NOCTURNE is a tale of grief, guilt, escape and survival as told by a thirty-two year old man who as a teenager involuntarily kills his little sister. Such an incident, specifically set in a American Mid-west suburban “blond” mirage, would seem indescribable, yet the story teller, referred to as the “Son” (Kevin Meehan), pours out, in sometimes surreal detail, his thoughts, feelings and perceptions of his sister’s death, his family’s reactions and rejection of him afterwards, and all of their acute cumulative losses.
At age seventeen, shortly after his sister’s death, the Son, who also refers to himself as “Your Narrator”, runs away to New York City after his father inserts a gun into the Son’s mouth. There he manages to find a job in a used bookstore, and a small shallow place to live, using used books as bricks to build furniture and a life. While literature proves to be a great escape,”Your Narrator” speaks of his unceasing grief as “…a kind of personal weather system. Snow settles in the liver. The bowels grow thick with humidity. Ice congeals in the stomach”. Time passes, he moves up the ranks in the bookstore, writes a novel, meets a girl with lovely grey-green eyes, but his past catches up with him and he is forced to face his estranged ailing father. While the Son has indeed “escaped to survive, to survive to escape”, he nevertheless must journey backwards before he can achieve a state of “recovered peace”.
The piece is packed with gorgeous descriptive words, adjectives, adverbs strung in phrases like pearls. There is not much in the way of stage business, aside from “Your Narrator” reading from a book marked with hot pink post-its, and the occassional shifting of the actor’s position on the stage, but so much is communicated by the cadence of speech, the facial and physical expressions Kevin Meehan displays as the Son. Meehan enters the stage, takes an actor’s moment before making his first statement, “Fifteen years ago I killed my sister”. Though his story is an uncomfortable yarn about an unfathomable feat of fate, “destiny’s poker”, we are captured by Meehan’s every move, as much as by his mesmorizing speech. The roles of “The Father,” “The Mother,” “The Sister,” and “The Red-Headed Girl with the Grey-Green Eyes” are not played by actors, but a real sense of them is invoked by the words used to implant them in our minds.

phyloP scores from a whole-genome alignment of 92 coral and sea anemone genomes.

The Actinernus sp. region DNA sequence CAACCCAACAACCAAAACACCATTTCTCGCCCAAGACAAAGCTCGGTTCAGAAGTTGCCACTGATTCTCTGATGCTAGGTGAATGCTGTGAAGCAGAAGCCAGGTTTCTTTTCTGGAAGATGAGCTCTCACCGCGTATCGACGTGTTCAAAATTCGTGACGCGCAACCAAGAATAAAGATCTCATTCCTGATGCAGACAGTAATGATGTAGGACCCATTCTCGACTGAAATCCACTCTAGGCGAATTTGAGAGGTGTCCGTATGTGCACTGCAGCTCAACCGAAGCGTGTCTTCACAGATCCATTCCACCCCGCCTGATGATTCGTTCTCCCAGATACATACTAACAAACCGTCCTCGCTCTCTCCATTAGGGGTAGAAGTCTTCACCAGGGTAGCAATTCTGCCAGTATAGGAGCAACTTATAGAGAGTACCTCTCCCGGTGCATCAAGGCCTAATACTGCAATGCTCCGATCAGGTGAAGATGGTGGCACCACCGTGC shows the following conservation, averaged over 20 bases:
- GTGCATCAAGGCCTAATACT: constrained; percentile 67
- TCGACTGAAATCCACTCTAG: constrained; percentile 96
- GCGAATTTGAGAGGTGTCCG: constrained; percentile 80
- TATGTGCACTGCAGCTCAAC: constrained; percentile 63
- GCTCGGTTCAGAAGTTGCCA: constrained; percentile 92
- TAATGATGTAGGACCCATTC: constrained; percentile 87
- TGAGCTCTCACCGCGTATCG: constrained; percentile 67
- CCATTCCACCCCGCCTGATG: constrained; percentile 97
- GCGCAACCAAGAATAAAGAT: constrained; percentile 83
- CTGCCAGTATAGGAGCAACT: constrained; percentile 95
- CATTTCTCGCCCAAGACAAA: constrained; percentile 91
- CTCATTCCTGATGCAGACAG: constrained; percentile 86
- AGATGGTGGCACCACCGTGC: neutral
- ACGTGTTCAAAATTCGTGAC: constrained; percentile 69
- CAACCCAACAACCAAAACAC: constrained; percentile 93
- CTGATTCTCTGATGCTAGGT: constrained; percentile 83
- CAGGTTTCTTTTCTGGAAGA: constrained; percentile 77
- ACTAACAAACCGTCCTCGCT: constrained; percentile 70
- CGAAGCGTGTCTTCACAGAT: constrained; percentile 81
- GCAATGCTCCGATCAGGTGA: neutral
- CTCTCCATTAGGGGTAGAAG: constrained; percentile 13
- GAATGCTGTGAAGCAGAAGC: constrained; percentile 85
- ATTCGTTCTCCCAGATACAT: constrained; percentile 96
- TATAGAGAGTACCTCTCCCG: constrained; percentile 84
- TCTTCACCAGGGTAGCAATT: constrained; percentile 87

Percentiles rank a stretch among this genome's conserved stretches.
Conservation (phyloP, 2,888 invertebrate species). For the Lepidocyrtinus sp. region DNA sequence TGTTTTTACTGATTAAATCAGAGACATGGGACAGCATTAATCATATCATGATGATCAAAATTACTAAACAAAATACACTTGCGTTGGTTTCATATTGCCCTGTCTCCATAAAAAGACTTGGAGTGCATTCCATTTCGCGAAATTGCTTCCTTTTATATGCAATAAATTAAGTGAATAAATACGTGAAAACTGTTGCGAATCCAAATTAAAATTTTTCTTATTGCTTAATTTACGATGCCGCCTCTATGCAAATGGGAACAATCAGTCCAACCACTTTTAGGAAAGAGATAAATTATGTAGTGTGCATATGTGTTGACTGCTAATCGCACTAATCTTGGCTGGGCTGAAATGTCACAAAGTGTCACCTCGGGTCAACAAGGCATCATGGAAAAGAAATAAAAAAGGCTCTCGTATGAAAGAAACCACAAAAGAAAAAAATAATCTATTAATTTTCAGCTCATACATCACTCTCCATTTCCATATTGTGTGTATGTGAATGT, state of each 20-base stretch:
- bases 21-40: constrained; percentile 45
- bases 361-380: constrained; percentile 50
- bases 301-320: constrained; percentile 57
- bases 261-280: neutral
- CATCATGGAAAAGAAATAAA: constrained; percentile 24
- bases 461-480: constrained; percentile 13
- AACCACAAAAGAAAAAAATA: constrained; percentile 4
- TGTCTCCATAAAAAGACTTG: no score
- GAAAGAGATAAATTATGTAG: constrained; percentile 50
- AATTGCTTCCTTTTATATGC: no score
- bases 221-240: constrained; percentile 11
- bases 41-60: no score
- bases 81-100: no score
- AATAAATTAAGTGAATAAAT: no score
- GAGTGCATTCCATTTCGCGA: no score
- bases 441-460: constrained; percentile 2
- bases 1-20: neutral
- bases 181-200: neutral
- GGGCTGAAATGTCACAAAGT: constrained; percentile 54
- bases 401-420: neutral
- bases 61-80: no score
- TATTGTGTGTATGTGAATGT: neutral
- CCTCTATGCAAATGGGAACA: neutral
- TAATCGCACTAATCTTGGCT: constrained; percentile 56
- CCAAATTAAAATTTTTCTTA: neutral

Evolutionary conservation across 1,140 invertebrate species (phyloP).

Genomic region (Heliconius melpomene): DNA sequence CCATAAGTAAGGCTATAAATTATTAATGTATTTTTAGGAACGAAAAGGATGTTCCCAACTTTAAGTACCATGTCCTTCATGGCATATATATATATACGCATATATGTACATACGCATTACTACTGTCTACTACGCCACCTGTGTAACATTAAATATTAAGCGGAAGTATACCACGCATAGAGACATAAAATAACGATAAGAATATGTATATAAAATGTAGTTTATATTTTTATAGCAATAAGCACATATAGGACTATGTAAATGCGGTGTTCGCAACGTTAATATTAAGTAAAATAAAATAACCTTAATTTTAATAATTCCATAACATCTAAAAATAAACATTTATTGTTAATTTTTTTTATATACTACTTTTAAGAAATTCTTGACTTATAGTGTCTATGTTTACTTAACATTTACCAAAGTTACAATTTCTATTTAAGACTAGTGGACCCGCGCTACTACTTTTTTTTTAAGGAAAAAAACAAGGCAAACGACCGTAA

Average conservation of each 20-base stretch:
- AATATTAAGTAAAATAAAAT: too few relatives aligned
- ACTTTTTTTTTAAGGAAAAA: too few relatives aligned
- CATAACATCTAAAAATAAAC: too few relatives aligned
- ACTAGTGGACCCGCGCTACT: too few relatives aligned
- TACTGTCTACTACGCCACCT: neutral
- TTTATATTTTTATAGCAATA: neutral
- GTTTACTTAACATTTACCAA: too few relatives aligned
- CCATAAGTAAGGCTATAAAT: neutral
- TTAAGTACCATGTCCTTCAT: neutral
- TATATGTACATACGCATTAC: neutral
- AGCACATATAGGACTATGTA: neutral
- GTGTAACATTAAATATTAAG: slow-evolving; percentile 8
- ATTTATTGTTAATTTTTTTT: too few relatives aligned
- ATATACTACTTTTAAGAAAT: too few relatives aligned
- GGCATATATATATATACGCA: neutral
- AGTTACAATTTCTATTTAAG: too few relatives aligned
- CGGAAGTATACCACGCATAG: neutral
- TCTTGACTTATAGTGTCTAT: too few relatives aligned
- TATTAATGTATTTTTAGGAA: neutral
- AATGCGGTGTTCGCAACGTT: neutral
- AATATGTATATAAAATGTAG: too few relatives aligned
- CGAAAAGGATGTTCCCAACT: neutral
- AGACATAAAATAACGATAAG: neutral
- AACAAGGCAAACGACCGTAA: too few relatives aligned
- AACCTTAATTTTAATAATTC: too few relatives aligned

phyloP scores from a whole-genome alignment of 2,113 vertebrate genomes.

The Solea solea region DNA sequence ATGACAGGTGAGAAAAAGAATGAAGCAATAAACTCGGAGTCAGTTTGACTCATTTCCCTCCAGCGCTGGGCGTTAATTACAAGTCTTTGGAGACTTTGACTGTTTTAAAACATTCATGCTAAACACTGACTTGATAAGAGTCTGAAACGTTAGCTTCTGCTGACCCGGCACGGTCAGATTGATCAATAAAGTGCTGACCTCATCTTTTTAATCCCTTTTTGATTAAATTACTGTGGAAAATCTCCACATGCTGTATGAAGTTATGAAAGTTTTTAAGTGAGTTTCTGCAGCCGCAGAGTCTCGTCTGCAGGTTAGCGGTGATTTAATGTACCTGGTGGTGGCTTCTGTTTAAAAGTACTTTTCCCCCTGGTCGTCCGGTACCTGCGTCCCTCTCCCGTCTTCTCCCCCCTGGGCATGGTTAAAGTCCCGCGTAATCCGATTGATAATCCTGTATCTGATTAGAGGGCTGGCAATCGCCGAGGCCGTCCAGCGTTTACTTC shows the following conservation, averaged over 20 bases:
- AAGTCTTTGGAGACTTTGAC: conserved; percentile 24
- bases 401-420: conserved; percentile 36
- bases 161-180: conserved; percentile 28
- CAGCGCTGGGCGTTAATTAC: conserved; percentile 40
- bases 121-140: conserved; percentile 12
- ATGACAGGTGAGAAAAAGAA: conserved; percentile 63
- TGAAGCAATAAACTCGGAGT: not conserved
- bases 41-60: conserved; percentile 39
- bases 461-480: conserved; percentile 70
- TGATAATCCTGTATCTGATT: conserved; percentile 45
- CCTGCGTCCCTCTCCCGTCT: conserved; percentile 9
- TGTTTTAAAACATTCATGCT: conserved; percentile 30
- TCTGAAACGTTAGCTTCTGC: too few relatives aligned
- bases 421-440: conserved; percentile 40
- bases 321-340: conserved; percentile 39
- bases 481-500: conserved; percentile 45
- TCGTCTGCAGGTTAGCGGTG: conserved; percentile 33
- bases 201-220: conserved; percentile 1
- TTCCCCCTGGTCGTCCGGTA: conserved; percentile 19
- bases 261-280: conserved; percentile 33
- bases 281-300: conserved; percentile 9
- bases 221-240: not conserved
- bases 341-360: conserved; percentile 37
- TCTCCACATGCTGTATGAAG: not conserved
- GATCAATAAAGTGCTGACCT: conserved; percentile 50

The set (Christian Pedone) consists of high pale wooden shelves lined with various books, realistically strewn with posters and bits of memorabilia taped here and there. The sound (Daniel Perelstein) and lighting (Thom Weaver) and costuming (Katherine Fritz) are very appropriate to the play’s tone and setting. The overall production demonstrated balance (Meghann Williams, Director, Melanie Leeds, Stage Manager, Katie Pidgeon, Production Manager and Gigi Naglak, Dramaturg).
The theater was packed opening night, and the applause such that Mr. Meehan had to make a return to the stage for a second bow.
by Adam Rapp
directed by Meghann Williams
Flashpoint Theatre Company
Second Stage at the Adrienne
2030 Samson St.
Philadelphia, PA 19103